How has your college experience been as a student? I like school now more than I once did because I do what I want. There are still some requirements, but there are so many choices to fulfill those requirements. I'm in school for me and not for anyone else which makes being a student worth the effort. I've learned a lot of self discipline at the community college level and at UCLA. No one is holding my hand here. If I want something, I have to figure out the strategy to get it. I'm a strong supporter of community colleges. Some of us need more direction, like in a college environment. Others have obligations to deal with like children and job commitments and what not. The years I've spent in college have helped me clearly define my goals.
How has your college experience been as a Latino? My community college did not have a program for Latinos-which was no fun. But UCLA does. In fact, one of the reasons I chose UCLA was because I knew there would be something for Latinos. I was very right. I've made friendships in La Familia that I know will last for the rest of my life. It has helped me to have other Latinos at school.
Where do you see yourself 5-10 years from now? What are your long term goals? I have made a two-year commitment to develop the position of Program Associate and take on more responsibilities in the Grants Program Department at the Liberty Hill Foundation when I get the B.A. in June. This may lead to a higher position in non-profit management. But right now is another moment in my life to evaluate what I have accomplished so far and discern what I want next. I have professional goals which definitely need even more school, so I'm thinking about the next step-a Master's Degree and then even a Ph.D. In two years, I should be ready to make a commitment to the next step in education. In five years, I see myself with a lot more tangible experience, a higher degree, and more actively involved in policy issues-specifically those affecting Latino communities. My ten-year goals include establishing myself professionally in a job that gives me the security to invest in my community and all those other added benefits. At the same time, I want to establish myself personally with a soulmate.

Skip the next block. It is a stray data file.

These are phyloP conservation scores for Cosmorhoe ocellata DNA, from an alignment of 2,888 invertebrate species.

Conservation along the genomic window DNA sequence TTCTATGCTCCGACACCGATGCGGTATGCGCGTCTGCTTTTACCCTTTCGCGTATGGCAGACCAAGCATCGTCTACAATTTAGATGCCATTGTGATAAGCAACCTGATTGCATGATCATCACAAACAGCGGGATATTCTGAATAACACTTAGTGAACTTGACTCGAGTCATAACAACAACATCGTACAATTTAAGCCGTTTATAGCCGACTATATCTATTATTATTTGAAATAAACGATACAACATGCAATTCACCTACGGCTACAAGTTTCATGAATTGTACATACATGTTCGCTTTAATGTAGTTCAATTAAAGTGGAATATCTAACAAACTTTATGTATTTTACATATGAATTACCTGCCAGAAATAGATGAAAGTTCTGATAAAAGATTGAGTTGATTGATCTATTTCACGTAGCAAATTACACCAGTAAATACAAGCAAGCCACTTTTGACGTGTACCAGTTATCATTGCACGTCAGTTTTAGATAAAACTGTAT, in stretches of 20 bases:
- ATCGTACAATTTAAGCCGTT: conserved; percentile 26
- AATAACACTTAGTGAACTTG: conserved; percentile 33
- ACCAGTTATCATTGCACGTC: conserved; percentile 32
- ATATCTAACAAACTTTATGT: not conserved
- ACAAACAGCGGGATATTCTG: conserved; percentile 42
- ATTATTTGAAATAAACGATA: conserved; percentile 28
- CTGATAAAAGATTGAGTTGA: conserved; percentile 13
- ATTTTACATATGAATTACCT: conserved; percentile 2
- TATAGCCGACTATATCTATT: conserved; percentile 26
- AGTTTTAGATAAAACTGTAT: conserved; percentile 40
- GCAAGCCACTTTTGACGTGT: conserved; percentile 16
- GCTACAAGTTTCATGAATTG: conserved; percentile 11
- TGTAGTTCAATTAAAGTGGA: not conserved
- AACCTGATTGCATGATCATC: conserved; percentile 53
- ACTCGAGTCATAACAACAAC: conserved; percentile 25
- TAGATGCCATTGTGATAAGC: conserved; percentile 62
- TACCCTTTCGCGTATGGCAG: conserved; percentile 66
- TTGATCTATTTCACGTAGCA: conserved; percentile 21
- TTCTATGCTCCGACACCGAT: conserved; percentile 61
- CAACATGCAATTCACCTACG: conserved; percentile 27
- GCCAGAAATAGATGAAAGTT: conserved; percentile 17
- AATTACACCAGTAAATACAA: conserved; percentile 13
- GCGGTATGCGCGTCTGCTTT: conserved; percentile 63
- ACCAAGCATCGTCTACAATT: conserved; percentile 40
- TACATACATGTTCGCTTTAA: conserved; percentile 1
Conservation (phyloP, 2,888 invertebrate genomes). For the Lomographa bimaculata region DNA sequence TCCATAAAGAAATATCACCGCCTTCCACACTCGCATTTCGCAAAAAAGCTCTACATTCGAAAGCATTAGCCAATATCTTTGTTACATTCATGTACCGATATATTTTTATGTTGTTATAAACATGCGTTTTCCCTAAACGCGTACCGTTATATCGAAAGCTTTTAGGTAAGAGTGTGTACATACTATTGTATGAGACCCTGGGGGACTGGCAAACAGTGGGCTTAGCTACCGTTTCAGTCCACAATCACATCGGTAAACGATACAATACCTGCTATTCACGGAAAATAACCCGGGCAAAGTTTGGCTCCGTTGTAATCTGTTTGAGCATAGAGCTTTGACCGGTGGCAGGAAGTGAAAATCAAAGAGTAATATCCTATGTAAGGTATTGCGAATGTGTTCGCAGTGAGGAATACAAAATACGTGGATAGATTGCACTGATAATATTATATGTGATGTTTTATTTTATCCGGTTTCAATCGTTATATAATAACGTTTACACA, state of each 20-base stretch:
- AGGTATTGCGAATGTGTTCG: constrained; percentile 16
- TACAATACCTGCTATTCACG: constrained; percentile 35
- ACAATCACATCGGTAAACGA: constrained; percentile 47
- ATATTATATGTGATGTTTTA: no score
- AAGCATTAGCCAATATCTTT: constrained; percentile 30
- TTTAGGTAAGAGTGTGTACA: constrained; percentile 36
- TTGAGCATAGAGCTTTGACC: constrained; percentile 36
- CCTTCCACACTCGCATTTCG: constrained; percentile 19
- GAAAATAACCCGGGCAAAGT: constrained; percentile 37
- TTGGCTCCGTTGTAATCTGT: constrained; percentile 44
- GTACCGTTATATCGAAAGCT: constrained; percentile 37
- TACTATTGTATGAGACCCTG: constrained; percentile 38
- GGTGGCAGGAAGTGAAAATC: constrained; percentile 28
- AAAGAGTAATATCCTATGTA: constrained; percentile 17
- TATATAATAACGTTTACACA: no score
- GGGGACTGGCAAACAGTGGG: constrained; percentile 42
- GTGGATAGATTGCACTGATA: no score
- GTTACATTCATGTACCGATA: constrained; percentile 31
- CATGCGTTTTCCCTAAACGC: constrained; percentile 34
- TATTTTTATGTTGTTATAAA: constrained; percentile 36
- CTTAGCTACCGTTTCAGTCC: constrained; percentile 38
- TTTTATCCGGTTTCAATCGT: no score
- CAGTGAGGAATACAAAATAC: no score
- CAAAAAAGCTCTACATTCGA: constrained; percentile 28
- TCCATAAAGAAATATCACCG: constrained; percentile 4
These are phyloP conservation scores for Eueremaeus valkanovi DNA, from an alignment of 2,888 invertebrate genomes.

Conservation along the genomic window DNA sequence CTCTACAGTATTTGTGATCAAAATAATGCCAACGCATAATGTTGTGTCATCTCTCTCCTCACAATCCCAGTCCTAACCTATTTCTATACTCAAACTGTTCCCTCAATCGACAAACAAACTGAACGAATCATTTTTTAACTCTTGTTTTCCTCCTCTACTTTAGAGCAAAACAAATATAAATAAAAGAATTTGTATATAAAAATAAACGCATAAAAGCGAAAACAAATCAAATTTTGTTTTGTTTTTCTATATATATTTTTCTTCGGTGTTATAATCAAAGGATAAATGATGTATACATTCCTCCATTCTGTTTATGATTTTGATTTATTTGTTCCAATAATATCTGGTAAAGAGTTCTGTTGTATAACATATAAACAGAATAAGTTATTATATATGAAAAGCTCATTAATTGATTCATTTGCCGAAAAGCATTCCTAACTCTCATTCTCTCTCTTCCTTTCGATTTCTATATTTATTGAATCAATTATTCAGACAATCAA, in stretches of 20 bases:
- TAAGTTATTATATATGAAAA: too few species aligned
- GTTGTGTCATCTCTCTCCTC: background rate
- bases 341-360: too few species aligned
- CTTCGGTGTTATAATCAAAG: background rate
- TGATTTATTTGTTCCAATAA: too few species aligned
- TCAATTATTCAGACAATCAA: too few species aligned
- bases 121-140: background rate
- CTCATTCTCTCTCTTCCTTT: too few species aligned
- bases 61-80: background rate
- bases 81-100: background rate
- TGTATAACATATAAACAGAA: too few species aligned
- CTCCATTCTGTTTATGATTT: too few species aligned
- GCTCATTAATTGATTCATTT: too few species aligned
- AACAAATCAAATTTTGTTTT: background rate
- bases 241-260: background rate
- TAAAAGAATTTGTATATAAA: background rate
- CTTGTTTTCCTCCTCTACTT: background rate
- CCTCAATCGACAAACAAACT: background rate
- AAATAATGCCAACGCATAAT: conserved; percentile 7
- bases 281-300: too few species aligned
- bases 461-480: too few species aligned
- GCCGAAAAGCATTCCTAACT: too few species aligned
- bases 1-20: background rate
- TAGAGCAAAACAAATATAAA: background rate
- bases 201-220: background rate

What advice do you have for our younger Latino hermanos regarding education? Set goals! Set those goals higher than what you think you can achieve-don't worry how you are going to get to them. Begin by asking yourself what you want, then write it down-as crazy as the ideas sound. Sometimes the ones that come from your gut are the most honest. If you are in high school, ask a million questions about universities. Pick up applications and financial aid forms and fill them in. Ask for help. Don't get discouraged-especially by what others say. No matter what your circumstances are, some kind of education beyond high school is necessary. Stay in school at least part-time right after graduation from high school. Once you are in "higher education," think in terms of networking. You meet all kinds of people in a college setting. Have a good time gaining knowledge. It's for you, not anybody else. Go for what you want. You'll know how to get it or you'll figure it out as you go. Just do something!